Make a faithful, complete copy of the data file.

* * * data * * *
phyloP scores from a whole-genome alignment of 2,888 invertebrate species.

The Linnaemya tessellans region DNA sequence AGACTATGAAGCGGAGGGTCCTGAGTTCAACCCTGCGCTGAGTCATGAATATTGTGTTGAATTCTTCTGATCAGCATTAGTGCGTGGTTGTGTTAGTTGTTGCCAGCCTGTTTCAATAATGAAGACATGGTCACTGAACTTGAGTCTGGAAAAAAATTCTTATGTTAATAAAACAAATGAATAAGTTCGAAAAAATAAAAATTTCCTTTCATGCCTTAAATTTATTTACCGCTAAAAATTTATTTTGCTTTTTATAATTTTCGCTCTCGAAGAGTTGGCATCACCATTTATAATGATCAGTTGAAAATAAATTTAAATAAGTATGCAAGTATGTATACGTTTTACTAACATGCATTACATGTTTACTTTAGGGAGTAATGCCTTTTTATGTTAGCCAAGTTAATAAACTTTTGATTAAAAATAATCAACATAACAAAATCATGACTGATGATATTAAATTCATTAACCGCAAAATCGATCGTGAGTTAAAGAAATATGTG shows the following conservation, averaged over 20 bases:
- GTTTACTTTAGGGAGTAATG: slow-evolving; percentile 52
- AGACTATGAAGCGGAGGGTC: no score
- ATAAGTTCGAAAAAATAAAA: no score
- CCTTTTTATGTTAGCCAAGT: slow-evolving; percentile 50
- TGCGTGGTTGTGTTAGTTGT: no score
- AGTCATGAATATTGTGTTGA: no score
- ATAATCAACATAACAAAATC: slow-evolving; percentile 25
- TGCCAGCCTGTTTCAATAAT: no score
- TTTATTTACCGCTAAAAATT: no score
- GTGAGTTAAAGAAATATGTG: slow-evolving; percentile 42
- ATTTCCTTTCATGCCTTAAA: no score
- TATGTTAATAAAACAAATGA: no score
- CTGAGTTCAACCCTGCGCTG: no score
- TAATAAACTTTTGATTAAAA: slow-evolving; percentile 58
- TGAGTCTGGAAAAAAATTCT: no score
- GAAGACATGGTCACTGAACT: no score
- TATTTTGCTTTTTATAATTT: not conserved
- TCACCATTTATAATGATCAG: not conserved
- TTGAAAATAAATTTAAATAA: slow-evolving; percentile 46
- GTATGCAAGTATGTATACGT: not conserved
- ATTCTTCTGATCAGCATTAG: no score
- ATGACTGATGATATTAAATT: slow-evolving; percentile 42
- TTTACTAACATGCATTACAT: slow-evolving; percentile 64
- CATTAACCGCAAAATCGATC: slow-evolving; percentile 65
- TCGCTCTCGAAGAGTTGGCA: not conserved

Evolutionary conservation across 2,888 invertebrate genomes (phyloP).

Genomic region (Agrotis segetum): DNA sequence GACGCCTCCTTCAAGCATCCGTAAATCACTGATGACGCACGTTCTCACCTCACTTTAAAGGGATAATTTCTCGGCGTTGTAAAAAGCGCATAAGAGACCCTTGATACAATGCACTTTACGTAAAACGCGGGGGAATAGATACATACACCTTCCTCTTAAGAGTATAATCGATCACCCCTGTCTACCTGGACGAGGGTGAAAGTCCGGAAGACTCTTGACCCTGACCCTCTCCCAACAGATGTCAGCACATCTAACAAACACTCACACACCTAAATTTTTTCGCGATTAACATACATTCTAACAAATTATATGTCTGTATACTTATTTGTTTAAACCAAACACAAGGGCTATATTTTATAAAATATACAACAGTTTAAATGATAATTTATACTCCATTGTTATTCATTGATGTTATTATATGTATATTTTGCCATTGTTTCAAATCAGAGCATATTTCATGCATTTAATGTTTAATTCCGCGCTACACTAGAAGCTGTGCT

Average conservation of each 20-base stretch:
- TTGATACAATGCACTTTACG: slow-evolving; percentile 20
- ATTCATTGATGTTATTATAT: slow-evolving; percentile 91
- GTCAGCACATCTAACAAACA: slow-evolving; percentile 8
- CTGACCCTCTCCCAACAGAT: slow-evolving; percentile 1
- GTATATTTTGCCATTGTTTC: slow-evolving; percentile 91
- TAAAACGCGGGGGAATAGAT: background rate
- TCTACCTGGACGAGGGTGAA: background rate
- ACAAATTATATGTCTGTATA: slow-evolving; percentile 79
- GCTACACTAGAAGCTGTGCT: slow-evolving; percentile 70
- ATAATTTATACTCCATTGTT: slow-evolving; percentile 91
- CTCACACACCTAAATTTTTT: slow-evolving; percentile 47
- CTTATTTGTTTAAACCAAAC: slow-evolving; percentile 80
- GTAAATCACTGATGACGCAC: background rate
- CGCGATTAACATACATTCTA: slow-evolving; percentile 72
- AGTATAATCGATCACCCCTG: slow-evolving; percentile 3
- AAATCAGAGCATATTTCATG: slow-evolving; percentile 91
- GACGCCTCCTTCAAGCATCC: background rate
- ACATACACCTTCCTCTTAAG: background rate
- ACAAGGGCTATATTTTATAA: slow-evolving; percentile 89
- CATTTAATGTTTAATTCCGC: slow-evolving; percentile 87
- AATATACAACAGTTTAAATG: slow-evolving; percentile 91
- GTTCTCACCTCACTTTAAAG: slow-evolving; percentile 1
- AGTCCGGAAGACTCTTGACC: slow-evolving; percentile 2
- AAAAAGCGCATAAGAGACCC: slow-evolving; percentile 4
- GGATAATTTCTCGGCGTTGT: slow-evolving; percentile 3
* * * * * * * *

phyloP scores from a whole-genome alignment of 2,888 invertebrate species.

The Linnaemya tessellans region DNA sequence AGACTATGAAGCGGAGGGTCCTGAGTTCAACCCTGCGCTGAGTCATGAATATTGTGTTGAATTCTTCTGATCAGCATTAGTGCGTGGTTGTGTTAGTTGTTGCCAGCCTGTTTCAATAATGAAGACATGGTCACTGAACTTGAGTCTGGAAAAAAATTCTTATGTTAATAAAACAAATGAATAAGTTCGAAAAAATAAAAATTTCCTTTCATGCCTTAAATTTATTTACCGCTAAAAATTTATTTTGCTTTTTATAATTTTCGCTCTCGAAGAGTTGGCATCACCATTTATAATGATCAGTTGAAAATAAATTTAAATAAGTATGCAAGTATGTATACGTTTTACTAACATGCATTACATGTTTACTTTAGGGAGTAATGCCTTTTTATGTTAGCCAAGTTAATAAACTTTTGATTAAAAATAATCAACATAACAAAATCATGACTGATGATATTAAATTCATTAACCGCAAAATCGATCGTGAGTTAAAGAAATATGTG shows the following conservation, averaged over 20 bases:
- GTTTACTTTAGGGAGTAATG: slow-evolving; percentile 52
- AGACTATGAAGCGGAGGGTC: no score
- ATAAGTTCGAAAAAATAAAA: no score
- CCTTTTTATGTTAGCCAAGT: slow-evolving; percentile 50
- TGCGTGGTTGTGTTAGTTGT: no score
- AGTCATGAATATTGTGTTGA: no score
- ATAATCAACATAACAAAATC: slow-evolving; percentile 25
- TGCCAGCCTGTTTCAATAAT: no score
- TTTATTTACCGCTAAAAATT: no score
- GTGAGTTAAAGAAATATGTG: slow-evolving; percentile 42
- ATTTCCTTTCATGCCTTAAA: no score
- TATGTTAATAAAACAAATGA: no score
- CTGAGTTCAACCCTGCGCTG: no score
- TAATAAACTTTTGATTAAAA: slow-evolving; percentile 58
- TGAGTCTGGAAAAAAATTCT: no score
- GAAGACATGGTCACTGAACT: no score
- TATTTTGCTTTTTATAATTT: not conserved
- TCACCATTTATAATGATCAG: not conserved
- TTGAAAATAAATTTAAATAA: slow-evolving; percentile 46
- GTATGCAAGTATGTATACGT: not conserved
- ATTCTTCTGATCAGCATTAG: no score
- ATGACTGATGATATTAAATT: slow-evolving; percentile 42
- TTTACTAACATGCATTACAT: slow-evolving; percentile 64
- CATTAACCGCAAAATCGATC: slow-evolving; percentile 65
- TCGCTCTCGAAGAGTTGGCA: not conserved

Evolutionary conservation across 2,888 invertebrate genomes (phyloP).

Genomic region (Agrotis segetum): DNA sequence GACGCCTCCTTCAAGCATCCGTAAATCACTGATGACGCACGTTCTCACCTCACTTTAAAGGGATAATTTCTCGGCGTTGTAAAAAGCGCATAAGAGACCCTTGATACAATGCACTTTACGTAAAACGCGGGGGAATAGATACATACACCTTCCTCTTAAGAGTATAATCGATCACCCCTGTCTACCTGGACGAGGGTGAAAGTCCGGAAGACTCTTGACCCTGACCCTCTCCCAACAGATGTCAGCACATCTAACAAACACTCACACACCTAAATTTTTTCGCGATTAACATACATTCTAACAAATTATATGTCTGTATACTTATTTGTTTAAACCAAACACAAGGGCTATATTTTATAAAATATACAACAGTTTAAATGATAATTTATACTCCATTGTTATTCATTGATGTTATTATATGTATATTTTGCCATTGTTTCAAATCAGAGCATATTTCATGCATTTAATGTTTAATTCCGCGCTACACTAGAAGCTGTGCT

Average conservation of each 20-base stretch:
- TTGATACAATGCACTTTACG: slow-evolving; percentile 20
- ATTCATTGATGTTATTATAT: slow-evolving; percentile 91
- GTCAGCACATCTAACAAACA: slow-evolving; percentile 8
- CTGACCCTCTCCCAACAGAT: slow-evolving; percentile 1
- GTATATTTTGCCATTGTTTC: slow-evolving; percentile 91
- TAAAACGCGGGGGAATAGAT: background rate
- TCTACCTGGACGAGGGTGAA: background rate
- ACAAATTATATGTCTGTATA: slow-evolving; percentile 79
- GCTACACTAGAAGCTGTGCT: slow-evolving; percentile 70
- ATAATTTATACTCCATTGTT: slow-evolving; percentile 91
- CTCACACACCTAAATTTTTT: slow-evolving; percentile 47
- CTTATTTGTTTAAACCAAAC: slow-evolving; percentile 80
- GTAAATCACTGATGACGCAC: background rate
- CGCGATTAACATACATTCTA: slow-evolving; percentile 72
- AGTATAATCGATCACCCCTG: slow-evolving; percentile 3
- AAATCAGAGCATATTTCATG: slow-evolving; percentile 91
- GACGCCTCCTTCAAGCATCC: background rate
- ACATACACCTTCCTCTTAAG: background rate
- ACAAGGGCTATATTTTATAA: slow-evolving; percentile 89
- CATTTAATGTTTAATTCCGC: slow-evolving; percentile 87
- AATATACAACAGTTTAAATG: slow-evolving; percentile 91
- GTTCTCACCTCACTTTAAAG: slow-evolving; percentile 1
- AGTCCGGAAGACTCTTGACC: slow-evolving; percentile 2
- AAAAAGCGCATAAGAGACCC: slow-evolving; percentile 4
- GGATAATTTCTCGGCGTTGT: slow-evolving; percentile 3